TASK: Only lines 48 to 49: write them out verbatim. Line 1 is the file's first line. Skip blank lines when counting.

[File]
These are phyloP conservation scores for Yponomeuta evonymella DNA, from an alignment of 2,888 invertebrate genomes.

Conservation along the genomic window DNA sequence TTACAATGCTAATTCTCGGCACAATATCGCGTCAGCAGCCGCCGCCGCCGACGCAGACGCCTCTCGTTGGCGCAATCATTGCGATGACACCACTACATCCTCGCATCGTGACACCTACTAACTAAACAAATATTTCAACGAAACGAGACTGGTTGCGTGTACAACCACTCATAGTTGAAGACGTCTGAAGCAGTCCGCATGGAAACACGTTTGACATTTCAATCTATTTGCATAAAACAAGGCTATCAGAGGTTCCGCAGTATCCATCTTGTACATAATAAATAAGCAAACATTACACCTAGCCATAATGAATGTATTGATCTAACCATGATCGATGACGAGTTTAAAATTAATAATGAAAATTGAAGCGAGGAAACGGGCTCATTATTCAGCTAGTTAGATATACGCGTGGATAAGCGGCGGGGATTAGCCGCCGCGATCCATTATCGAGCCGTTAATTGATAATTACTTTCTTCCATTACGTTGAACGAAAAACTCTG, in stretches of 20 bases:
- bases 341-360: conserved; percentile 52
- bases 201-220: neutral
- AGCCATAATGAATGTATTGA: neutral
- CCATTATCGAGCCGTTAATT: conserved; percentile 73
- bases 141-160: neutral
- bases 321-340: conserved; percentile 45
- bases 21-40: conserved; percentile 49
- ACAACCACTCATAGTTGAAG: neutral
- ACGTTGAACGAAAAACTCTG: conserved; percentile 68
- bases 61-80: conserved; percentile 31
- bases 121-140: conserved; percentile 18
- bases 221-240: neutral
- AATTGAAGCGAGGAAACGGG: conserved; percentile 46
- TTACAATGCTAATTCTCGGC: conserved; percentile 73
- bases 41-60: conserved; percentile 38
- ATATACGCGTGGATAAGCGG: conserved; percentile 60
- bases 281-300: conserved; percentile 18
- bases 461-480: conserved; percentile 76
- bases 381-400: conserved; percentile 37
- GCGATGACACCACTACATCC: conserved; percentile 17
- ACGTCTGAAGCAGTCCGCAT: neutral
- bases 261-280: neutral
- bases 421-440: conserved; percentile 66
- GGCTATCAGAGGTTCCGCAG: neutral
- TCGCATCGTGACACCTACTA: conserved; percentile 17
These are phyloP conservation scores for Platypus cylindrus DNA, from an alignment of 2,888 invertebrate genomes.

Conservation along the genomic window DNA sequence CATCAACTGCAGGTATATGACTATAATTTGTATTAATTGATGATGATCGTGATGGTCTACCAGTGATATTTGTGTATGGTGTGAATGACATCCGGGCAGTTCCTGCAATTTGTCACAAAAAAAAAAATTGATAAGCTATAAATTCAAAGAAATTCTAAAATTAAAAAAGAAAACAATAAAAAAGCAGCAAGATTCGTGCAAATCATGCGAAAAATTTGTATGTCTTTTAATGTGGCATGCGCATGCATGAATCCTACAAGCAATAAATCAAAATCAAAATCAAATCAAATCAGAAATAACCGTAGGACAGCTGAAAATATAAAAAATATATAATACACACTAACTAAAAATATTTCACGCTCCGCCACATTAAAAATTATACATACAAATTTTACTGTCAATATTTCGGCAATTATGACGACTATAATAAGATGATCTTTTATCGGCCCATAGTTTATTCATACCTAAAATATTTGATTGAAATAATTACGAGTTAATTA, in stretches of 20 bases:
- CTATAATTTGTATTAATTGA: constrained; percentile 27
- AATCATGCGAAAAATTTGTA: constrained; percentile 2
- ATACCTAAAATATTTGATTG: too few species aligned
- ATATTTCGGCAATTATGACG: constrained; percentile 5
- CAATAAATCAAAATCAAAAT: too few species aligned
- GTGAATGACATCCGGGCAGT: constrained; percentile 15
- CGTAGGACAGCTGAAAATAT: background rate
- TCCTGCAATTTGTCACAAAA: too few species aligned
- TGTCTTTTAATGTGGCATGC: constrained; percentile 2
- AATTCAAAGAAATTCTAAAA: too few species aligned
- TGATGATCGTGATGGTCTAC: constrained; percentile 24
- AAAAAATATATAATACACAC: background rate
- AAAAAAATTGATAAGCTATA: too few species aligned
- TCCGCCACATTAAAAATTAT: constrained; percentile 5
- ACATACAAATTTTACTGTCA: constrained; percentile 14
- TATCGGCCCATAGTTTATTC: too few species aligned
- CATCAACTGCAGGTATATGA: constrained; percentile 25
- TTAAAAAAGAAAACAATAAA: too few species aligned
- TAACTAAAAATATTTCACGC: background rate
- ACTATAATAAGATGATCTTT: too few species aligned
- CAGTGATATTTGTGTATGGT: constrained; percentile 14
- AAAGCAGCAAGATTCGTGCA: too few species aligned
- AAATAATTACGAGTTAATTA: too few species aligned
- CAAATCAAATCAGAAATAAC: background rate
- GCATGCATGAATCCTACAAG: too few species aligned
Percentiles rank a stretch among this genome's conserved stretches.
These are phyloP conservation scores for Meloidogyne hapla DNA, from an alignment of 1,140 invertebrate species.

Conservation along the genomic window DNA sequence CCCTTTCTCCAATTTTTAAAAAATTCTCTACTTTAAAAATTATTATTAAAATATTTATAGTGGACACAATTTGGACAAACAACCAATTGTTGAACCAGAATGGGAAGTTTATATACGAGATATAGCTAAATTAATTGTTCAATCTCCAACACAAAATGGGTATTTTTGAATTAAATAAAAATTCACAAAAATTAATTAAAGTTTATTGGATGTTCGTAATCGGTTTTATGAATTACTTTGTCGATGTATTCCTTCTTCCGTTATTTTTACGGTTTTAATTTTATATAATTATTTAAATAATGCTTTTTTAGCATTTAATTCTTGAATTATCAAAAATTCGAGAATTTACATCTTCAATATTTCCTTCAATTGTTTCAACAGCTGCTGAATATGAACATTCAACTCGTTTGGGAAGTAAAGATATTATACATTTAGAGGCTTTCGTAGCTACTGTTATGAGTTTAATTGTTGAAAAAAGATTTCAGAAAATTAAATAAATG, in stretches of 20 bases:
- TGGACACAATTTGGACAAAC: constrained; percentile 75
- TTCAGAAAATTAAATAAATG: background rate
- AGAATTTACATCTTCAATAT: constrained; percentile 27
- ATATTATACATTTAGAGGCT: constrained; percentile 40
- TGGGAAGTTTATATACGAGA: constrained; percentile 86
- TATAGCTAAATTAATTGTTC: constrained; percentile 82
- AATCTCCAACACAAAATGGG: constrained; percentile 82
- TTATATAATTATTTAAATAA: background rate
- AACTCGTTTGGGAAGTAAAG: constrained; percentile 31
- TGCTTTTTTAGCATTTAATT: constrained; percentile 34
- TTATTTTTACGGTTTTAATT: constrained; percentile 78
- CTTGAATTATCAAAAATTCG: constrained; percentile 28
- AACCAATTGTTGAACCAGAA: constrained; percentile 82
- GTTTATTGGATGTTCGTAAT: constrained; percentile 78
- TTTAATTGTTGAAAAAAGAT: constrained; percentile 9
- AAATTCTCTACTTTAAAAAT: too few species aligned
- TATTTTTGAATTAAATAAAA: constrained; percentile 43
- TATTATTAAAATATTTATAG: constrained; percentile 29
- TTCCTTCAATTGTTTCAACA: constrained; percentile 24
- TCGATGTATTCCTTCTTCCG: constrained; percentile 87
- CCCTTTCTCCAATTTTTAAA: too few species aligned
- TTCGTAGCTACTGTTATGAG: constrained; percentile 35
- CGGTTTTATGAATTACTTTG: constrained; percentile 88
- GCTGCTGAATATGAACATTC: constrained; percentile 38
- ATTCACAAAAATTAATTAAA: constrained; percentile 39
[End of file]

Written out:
- TAACTAAAAATATTTCACGC: background rate
- ACTATAATAAGATGATCTTT: too few species aligned